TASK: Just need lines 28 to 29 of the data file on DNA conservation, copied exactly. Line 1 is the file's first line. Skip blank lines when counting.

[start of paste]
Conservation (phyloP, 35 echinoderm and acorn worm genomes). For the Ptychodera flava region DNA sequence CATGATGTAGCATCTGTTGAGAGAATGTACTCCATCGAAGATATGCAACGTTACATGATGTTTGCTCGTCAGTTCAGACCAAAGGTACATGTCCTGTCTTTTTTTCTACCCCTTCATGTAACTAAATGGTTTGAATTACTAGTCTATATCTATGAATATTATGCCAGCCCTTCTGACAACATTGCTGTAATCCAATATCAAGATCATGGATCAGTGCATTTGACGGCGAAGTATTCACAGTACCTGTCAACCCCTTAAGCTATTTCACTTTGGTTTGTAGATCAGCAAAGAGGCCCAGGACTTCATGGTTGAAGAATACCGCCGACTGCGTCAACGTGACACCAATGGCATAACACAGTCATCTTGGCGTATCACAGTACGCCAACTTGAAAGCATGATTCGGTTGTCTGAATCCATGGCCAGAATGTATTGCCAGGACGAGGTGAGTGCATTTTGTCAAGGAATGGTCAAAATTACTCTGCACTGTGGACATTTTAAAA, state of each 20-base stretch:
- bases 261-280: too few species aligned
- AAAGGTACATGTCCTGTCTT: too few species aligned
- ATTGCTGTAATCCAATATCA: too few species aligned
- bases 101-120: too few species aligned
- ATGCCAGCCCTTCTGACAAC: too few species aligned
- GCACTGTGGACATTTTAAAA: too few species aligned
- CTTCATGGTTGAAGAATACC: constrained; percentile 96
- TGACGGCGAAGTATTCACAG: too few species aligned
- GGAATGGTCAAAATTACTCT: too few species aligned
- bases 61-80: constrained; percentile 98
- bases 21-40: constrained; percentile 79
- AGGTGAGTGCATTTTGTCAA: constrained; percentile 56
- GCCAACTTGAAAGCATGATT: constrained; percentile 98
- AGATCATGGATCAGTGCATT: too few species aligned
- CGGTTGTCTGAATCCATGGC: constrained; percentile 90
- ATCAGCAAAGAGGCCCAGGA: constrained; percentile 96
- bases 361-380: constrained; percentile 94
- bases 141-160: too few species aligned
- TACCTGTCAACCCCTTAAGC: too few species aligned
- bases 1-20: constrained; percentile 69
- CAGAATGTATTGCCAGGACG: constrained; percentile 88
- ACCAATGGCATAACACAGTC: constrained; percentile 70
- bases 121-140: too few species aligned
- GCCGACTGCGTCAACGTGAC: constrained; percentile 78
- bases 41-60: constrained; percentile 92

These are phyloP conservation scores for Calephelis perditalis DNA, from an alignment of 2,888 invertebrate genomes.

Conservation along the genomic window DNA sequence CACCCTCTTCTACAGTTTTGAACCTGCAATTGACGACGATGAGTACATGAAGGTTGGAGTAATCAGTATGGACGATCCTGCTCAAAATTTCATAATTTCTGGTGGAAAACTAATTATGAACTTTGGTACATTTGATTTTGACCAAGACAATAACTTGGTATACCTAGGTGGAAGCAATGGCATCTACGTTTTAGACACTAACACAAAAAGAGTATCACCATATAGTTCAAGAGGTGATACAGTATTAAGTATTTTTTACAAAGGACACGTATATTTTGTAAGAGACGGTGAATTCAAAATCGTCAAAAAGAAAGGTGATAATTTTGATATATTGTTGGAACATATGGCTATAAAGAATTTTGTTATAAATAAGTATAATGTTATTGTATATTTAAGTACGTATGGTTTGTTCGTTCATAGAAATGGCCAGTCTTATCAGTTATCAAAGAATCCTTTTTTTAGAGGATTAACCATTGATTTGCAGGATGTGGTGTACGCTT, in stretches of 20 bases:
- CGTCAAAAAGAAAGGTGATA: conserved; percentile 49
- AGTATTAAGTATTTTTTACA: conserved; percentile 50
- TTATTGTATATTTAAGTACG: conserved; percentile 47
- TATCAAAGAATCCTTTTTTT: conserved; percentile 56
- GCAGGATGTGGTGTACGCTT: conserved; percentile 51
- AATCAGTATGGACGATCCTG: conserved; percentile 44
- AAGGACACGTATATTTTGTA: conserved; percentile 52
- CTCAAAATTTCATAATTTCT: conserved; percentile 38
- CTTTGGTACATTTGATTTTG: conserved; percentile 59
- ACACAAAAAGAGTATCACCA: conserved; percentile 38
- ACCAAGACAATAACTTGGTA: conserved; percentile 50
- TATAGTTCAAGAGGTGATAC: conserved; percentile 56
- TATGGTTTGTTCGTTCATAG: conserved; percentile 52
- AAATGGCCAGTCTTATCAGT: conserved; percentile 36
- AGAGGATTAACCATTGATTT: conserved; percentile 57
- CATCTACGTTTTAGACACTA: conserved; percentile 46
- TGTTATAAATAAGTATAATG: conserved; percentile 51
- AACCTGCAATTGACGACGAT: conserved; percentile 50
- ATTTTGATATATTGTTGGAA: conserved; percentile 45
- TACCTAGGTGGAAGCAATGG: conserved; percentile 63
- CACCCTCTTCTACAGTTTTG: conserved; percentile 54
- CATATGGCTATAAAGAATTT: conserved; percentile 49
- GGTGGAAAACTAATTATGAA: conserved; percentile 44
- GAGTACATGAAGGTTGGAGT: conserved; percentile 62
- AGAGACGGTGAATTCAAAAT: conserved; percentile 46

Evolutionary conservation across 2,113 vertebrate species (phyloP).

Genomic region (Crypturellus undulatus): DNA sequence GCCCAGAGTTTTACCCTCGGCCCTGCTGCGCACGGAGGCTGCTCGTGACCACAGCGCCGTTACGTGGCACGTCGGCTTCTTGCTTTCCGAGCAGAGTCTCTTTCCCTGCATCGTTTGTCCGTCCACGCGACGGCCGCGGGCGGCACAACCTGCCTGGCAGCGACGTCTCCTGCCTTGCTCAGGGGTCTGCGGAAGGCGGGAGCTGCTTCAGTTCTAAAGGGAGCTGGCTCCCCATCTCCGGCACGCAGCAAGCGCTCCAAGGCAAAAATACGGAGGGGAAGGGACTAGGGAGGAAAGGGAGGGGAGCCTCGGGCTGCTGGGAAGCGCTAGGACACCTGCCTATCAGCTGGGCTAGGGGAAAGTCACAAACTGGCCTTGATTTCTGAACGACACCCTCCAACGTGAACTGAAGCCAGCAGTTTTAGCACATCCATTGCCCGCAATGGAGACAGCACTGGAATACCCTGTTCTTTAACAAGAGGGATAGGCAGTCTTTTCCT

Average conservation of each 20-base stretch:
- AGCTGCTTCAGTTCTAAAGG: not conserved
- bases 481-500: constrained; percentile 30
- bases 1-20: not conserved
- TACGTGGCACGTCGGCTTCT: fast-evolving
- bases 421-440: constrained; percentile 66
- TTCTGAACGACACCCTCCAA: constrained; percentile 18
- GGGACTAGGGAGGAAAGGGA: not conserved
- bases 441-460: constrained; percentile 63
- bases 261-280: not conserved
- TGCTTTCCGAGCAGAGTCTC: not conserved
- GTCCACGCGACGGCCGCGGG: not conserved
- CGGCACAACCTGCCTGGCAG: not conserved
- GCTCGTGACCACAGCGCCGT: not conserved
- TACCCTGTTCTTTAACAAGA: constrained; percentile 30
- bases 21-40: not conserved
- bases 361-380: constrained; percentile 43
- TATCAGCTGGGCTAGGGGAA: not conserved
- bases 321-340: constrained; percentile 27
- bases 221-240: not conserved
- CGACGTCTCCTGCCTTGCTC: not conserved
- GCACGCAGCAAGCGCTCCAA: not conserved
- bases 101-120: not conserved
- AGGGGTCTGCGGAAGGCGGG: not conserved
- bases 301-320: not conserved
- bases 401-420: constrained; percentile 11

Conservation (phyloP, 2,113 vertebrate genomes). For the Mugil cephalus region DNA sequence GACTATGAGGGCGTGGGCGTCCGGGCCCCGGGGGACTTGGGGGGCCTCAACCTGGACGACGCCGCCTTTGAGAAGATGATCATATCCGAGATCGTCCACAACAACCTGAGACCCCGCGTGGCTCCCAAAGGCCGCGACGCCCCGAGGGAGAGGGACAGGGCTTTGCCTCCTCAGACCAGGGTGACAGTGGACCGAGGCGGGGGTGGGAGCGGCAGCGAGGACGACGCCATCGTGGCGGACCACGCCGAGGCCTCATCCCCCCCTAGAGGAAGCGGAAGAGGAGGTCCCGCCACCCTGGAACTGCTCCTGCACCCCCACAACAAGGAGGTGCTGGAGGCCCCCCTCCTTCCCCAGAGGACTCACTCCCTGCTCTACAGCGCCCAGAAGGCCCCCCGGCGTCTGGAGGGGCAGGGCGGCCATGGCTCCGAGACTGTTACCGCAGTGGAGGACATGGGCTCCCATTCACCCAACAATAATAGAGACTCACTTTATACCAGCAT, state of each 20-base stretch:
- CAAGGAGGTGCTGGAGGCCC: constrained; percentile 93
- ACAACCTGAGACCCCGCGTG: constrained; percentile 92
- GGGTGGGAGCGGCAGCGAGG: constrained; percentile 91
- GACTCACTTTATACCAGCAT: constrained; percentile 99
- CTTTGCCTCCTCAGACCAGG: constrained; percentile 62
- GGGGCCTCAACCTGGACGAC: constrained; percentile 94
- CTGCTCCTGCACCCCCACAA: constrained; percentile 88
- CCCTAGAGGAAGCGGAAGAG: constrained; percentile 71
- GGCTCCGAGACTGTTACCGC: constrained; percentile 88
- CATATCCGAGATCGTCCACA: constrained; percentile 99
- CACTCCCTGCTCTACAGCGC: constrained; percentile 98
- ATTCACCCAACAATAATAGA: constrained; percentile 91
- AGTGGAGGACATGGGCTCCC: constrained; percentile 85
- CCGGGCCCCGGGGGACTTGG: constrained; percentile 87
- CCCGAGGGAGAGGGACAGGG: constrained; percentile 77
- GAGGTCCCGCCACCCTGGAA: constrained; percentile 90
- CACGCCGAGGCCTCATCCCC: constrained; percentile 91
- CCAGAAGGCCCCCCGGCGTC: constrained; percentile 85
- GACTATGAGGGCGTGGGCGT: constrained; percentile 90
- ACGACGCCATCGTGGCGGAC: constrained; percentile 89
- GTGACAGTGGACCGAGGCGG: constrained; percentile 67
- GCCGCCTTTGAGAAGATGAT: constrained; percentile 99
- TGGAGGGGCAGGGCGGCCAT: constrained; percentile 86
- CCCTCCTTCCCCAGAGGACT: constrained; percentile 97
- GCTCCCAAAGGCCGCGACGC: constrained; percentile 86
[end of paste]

Conservation along the genomic window DNA sequence CACCCTCTTCTACAGTTTTGAACCTGCAATTGACGACGATGAGTACATGAAGGTTGGAGTAATCAGTATGGACGATCCTGCTCAAAATTTCATAATTTCTGGTGGAAAACTAATTATGAACTTTGGTACATTTGATTTTGACCAAGACAATAACTTGGTATACCTAGGTGGAAGCAATGGCATCTACGTTTTAGACACTAACACAAAAAGAGTATCACCATATAGTTCAAGAGGTGATACAGTATTAAGTATTTTTTACAAAGGACACGTATATTTTGTAAGAGACGGTGAATTCAAAATCGTCAAAAAGAAAGGTGATAATTTTGATATATTGTTGGAACATATGGCTATAAAGAATTTTGTTATAAATAAGTATAATGTTATTGTATATTTAAGTACGTATGGTTTGTTCGTTCATAGAAATGGCCAGTCTTATCAGTTATCAAAGAATCCTTTTTTTAGAGGATTAACCATTGATTTGCAGGATGTGGTGTACGCTT, in stretches of 20 bases:
- CGTCAAAAAGAAAGGTGATA: conserved; percentile 49